Camera Footages Depicts Rare Wildlife Species Returning To Margalla Hills

Camera Footages Depicts Rare Wildlife Species Returning To Margalla Hills

The camera trapping devices displayed the rare wildlife species. They were believed to have left the Margalla Hills and moved to other destinations but are now returning to their previous natural environment.

The latest footage recorded through the devices exposed the presence of three more wildlife species: golden jackal, Indian Porcupine, and small civet cat. These camera trapping devices are installed by Islamabad Wildlife Management Board (IWMB) and capture animals’ clear footages by throwing infrared rays in the night-time that never disturbs the animals.

Increasing human interferences was not just the reason but deprivation from natural habitats was also one of the main issues that resulted in the migration of the wildlife species from there.

The villagers living in the locality of Margalla Hills National Park (MHNP) gather wood from the surroundings to meet their fuel needs. Only a few houses in the villages have the facility of Liquefied Petroleum Gas (LPG) stoves. Nevertheless, even these families use tandoors to bake bread or roti, which consume large quantities of wood. Wood is stolen and carried away through camels to villages in the locality and poultry farms for heating, specifically in winter.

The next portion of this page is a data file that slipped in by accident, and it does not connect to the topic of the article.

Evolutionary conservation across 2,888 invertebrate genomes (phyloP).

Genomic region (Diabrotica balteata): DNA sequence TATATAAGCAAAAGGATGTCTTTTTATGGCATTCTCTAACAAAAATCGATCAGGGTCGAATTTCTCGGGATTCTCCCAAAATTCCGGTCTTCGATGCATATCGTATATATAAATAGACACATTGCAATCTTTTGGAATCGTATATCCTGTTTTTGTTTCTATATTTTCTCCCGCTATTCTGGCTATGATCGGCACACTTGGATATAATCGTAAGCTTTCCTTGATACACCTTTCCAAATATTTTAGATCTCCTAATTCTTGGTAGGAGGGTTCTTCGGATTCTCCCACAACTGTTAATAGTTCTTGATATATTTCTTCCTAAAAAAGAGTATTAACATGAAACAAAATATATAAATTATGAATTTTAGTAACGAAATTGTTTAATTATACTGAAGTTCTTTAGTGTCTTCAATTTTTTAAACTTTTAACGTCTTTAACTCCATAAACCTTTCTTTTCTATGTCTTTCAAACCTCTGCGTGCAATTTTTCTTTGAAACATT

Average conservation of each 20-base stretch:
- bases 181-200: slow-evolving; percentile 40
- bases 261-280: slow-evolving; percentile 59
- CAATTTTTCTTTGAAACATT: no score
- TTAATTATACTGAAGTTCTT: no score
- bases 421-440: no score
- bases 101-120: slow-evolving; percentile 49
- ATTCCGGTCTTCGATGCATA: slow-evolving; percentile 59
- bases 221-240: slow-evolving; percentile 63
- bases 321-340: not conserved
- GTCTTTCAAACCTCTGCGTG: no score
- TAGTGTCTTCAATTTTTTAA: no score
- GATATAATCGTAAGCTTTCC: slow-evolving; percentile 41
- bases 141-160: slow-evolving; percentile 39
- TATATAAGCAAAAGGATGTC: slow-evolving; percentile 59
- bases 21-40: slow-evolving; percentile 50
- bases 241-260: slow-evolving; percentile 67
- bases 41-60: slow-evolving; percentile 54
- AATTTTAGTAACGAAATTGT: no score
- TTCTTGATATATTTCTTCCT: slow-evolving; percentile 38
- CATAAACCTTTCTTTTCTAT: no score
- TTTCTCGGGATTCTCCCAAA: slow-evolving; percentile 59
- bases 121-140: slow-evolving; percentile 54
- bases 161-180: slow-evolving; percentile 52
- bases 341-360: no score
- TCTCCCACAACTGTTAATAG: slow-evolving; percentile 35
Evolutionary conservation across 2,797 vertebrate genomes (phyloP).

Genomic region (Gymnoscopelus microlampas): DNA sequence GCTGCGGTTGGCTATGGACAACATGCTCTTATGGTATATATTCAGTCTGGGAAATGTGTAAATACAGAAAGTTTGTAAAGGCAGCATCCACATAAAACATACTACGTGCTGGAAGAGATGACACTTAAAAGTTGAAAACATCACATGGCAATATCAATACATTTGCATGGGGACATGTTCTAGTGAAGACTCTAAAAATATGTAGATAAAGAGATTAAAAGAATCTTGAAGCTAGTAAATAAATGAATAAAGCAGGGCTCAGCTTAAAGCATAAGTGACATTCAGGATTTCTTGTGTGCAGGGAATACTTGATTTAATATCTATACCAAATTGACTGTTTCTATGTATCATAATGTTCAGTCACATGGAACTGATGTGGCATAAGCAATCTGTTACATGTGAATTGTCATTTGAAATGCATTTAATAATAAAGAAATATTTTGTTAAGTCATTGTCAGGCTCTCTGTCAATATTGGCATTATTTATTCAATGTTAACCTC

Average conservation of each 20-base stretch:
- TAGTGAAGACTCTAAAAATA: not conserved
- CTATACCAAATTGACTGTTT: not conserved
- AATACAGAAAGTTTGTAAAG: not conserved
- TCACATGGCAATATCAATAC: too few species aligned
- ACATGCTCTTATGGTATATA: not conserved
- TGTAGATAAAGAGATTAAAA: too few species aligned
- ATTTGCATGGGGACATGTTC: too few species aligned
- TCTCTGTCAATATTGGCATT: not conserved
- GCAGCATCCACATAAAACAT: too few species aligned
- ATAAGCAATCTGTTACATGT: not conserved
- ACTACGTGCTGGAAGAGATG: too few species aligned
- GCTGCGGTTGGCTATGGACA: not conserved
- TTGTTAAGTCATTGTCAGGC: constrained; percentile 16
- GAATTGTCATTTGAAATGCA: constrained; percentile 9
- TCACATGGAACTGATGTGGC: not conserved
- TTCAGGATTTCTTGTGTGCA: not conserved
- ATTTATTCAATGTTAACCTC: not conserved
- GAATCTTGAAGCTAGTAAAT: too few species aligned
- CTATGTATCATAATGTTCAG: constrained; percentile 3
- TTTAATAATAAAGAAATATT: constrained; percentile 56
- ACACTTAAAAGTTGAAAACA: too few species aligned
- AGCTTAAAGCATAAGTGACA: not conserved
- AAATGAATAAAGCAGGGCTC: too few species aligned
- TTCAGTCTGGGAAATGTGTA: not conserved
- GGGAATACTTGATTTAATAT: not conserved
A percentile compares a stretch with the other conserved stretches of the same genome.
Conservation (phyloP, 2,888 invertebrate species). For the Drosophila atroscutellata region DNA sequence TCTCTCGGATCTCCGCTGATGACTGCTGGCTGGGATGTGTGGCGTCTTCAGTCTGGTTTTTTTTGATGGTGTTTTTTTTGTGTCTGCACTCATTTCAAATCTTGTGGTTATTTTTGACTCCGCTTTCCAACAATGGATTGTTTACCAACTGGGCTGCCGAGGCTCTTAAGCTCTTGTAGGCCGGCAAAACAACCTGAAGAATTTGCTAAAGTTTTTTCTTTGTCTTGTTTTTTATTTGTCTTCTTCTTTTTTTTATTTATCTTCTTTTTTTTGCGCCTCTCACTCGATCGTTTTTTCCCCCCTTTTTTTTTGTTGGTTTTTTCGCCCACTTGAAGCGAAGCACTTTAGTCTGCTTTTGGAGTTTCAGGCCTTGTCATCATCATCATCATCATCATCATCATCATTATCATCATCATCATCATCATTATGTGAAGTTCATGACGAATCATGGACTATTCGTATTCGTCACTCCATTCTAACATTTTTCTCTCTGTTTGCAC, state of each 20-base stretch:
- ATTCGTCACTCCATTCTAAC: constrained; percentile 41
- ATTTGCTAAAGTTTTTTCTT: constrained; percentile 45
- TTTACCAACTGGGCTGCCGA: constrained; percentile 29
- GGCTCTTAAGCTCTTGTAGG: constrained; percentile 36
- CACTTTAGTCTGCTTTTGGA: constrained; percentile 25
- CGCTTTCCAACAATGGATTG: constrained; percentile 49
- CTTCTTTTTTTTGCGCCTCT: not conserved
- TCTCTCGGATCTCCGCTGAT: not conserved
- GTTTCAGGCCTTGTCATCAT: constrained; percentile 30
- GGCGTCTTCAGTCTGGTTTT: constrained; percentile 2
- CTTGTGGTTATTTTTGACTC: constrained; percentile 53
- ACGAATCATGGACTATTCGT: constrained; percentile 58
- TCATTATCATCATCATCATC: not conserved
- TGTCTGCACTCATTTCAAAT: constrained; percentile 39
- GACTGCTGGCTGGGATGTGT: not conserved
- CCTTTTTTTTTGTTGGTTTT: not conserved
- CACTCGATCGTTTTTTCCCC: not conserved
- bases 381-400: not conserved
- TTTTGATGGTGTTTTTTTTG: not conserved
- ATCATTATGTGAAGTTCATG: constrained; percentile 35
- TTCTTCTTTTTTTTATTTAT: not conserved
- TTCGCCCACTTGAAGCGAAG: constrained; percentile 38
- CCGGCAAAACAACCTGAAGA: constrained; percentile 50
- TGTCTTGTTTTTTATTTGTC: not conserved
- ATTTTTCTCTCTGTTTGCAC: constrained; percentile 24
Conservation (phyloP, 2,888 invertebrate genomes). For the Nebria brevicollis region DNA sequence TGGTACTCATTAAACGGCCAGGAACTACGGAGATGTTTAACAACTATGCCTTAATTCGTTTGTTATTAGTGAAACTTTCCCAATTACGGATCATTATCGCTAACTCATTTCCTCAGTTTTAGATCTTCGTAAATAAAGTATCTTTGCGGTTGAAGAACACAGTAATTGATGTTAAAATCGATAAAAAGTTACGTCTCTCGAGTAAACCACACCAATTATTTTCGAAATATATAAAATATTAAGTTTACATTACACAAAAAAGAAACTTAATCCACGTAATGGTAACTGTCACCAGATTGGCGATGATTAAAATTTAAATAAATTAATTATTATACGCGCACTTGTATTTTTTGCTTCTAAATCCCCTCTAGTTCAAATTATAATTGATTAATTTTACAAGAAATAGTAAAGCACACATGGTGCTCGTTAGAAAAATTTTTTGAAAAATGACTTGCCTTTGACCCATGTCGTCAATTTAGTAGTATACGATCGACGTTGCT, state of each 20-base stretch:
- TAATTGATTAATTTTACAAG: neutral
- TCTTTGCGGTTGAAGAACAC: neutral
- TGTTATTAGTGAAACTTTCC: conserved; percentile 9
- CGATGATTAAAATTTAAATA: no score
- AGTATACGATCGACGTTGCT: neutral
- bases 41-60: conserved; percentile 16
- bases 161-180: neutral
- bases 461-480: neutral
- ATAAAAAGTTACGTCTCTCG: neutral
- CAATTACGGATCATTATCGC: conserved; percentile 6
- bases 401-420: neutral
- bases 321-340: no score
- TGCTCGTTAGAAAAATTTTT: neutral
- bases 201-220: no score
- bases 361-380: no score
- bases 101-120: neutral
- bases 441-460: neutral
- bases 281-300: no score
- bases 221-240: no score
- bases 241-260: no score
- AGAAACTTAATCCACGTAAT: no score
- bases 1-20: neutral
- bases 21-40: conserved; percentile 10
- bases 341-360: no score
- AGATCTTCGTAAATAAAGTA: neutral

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According to the reports, unlawful urban intrusions, poaching, and tree cutting are the major factors that are affecting the delicate ecosystem of the park, which is also home to a host of endangered species. Unfortunately, the location of the Margalla Hills has become an entertaining center point for Islamabad citizens more than a quiet, protected park.

The extraordinary security measures due to the strategic location of the Hills adds stress to the ecosystem.

According to an official of IWMB “Leopards are nocturnal animals and at night-time, the park only belongs to the wildlife and humans should not use the trails at night.” He claimed that they have observed around 30 percent more wildlife species at MHNP and their population is increasing at a faster pace.